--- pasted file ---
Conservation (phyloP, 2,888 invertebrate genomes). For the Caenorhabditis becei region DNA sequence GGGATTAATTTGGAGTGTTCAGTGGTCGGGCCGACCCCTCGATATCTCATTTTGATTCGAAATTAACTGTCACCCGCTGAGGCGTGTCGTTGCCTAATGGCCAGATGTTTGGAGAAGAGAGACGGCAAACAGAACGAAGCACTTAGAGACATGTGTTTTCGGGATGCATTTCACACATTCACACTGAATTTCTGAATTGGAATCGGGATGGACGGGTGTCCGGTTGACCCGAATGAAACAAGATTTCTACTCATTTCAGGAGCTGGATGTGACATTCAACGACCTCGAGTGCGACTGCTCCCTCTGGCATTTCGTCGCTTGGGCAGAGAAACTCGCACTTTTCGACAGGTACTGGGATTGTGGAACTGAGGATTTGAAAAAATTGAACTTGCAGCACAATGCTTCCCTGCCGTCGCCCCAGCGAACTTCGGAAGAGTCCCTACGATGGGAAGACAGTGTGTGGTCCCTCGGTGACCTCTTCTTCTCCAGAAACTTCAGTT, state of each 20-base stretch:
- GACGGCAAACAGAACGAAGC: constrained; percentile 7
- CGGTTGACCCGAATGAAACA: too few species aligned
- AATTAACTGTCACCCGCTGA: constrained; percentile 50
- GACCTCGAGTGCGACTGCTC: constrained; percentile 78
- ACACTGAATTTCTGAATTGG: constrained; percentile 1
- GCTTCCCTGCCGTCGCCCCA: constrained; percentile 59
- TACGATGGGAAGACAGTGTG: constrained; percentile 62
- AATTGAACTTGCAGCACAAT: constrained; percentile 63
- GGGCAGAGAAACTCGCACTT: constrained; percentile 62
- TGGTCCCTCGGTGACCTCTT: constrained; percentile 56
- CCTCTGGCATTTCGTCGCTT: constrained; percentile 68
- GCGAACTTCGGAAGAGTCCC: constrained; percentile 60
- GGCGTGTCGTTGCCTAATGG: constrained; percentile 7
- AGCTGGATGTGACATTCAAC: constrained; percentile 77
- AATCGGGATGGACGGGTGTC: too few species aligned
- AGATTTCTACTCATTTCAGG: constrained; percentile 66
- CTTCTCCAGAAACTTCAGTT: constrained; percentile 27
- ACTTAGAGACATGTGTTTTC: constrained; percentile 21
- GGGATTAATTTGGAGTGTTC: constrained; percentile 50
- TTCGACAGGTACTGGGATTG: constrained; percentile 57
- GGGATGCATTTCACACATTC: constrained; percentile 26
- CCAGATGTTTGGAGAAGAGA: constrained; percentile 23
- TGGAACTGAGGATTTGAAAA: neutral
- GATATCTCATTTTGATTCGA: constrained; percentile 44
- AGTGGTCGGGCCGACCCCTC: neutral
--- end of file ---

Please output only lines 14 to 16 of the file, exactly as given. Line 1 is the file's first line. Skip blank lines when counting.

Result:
- GGCGTGTCGTTGCCTAATGG: constrained; percentile 7
- AGCTGGATGTGACATTCAAC: constrained; percentile 77
- AATCGGGATGGACGGGTGTC: too few species aligned